FIG. 7 is a section through a suction box 4' made of pipes, such as illustrated in FIG. 6.
FIG. 8 shows the pertaining view A in FIG. 7. The course of the paper web is shown in an unsuctioned state (straight dash-dot line) and suctioned state (concave dash-dot line).
The web is partly pulled into the suction zone 25, creating a wave which extends crosswise to the direction of travel 22 of web 7 (this is the concave line) whereby--as mentioned before--waves (longitudinal waves depicted in FIG. 3) extending in the longitudinal direction 22 are being smoothed, thereby accomplishing a clean cut-off of web 7 from the secondary paper roll 2. So-called spreaders are provided on the suction box 4 or 4' to enhance the smoothing effect. The spreaders may be either spreader slots 23 (FIGS. 7 and 8) or spreader cams 24 (FIGS. 9 and 10).
The spreader slots 23 and spreader cams 24 are arranged preferably on each end section of the suction box 4 or 4'. Viewed in the direction of web travel 22, the spreaders slant toward the nearest paper web edge 21. This slant increases from spreader to spreader, deviating up to about 30° from the direction of web travel.
In addition to FIGS. 8 and 10, spreader slots 30 and spreader cams 32 are also shown in FIG. 5.
Provided in addition to spreader slots 23, the suction perforations 19 are required for a good wrap of the rounded suction zone rims 16.
FIGS. 9 and 10 illustrate an option analogous to FIG. 7 and 8. Instead of a suction slot, however, an oblong spreader cam 24 is used here as spreader. Owing to the tight wrap around spreader cams 24, their edges exert a good spreading effect.
A so-called spreading effect with the spreader slots 23 and spreader cams 24 results in that the paper web 7 slides over the spreader slots 23 and spreader cams 24 as described before. This aids additionally in smoothing the web.
FIG. 14 shows another variant of the suction zone 25. While FIGS. 6 through 10 show a suction zone 25 that is open toward paper web 7, suction zone 25 in FIG. 14 is bounded by a plate 30, which prevents the web from being pulled into the "recess." A plurality of suction perforations 19 are fashioned in the plate 30. The suction perforations 19 are arranged preferably in parallel succession, such as illustrated in FIGS. 11 through 13. In order to produce upon connection of the suction system 15 a uniform vacuum across the entire web width and thus pass the web free of waves and flat across the suction zone 25, the areas of suction perforations 19 increase gradually in size. The starting point of the gradual area enlargement of perforations 19 in the longitudinal direction of plate 30 is the application site of suction system 15. This means that the suction effect is the greatest where suction system 15 is effective. Suction perforations 19 may in this area be smaller than those arranged in an area farther removed from suction system 15. Instead of the illustrated and described plate 30, a screen type structure is also possible.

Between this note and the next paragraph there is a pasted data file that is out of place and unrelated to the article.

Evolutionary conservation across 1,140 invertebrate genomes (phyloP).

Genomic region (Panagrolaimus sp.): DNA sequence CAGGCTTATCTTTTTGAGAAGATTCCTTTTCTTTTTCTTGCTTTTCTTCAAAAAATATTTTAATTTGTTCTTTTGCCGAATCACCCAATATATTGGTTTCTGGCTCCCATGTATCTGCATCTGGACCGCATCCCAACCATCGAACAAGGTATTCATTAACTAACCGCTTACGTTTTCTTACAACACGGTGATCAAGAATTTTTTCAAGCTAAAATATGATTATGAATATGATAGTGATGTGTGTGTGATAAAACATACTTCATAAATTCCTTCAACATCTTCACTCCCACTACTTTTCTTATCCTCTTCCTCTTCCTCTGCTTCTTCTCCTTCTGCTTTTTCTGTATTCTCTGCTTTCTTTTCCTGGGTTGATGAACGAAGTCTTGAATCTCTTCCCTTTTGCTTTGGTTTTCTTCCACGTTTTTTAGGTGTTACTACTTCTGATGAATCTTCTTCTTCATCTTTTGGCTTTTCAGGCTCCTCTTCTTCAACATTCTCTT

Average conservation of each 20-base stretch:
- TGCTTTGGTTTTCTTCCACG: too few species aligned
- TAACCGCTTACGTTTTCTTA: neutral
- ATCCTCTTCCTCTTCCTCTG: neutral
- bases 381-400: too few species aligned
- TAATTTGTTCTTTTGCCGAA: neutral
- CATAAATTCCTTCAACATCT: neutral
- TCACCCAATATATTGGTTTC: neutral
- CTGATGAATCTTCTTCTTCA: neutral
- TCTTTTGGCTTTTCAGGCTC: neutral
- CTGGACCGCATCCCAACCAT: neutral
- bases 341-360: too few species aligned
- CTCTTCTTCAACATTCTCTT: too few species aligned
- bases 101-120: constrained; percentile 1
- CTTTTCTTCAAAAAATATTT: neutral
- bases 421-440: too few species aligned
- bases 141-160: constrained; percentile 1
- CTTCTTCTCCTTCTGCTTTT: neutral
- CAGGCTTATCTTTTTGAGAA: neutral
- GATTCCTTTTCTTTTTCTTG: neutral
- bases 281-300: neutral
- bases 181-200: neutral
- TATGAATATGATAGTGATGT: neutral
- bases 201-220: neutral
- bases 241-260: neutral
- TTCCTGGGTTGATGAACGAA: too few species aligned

Plate 30 may include suction perforations 19 instead of the sole, oblong suction perforation 19' illustrated in FIG. 5.
While this invention has been described as having a preferred design, the present invention can be further modified within the spirit and scope of this disclosure. This application is therefore intended to cover any variations, uses, or adaptations of the invention using its general principles. Further, this application is intended to cover such departures from the present disclosure as come within known or customary practice in the art to which this invention pertains and which fall within the limits of the appended claims.
|Cited Patent||Filing date||Publication date||Applicant||Title|
|US2710153 *||Mar 11, 1954||Jun 7, 1955||Research Corp||Web tension control system|
|US3132544 *||Mar 25, 1959||May 12, 1964||Sonobond Corp||Positioning and splicing apparatus for positioning and splicing webs|
|US3396887 *||Mar 16, 1966||Aug 13, 1968||Grace W R & Co||Vacuum control for moving sheets|
|US3408144 *||May 31, 1966||Oct 29, 1968||Producers Service Co||Film advancing means|
|US3738587 *||May 4, 1971||Jun 12, 1973||Amf Inc||Apparatus for feeding and splicing tape-shaped materials|
|US3780960 *||Oct 6, 1971||Dec 25, 1973||Rengo Co Ltd||Web splicing apparatus|
|US3807056 *||Dec 2, 1971||Apr 30, 1974||Polytype Ag||Device for the contact-free support of a web of material|
|US4002047 *||Jul 7, 1975||Jan 11, 1977||Baldwin-Gegenheimer Corporation||Sheet material decurling apparatus|
|US4448629 *||Nov 13, 1981||May 15, 1984||Associpak International Inc.||Cutter assembly|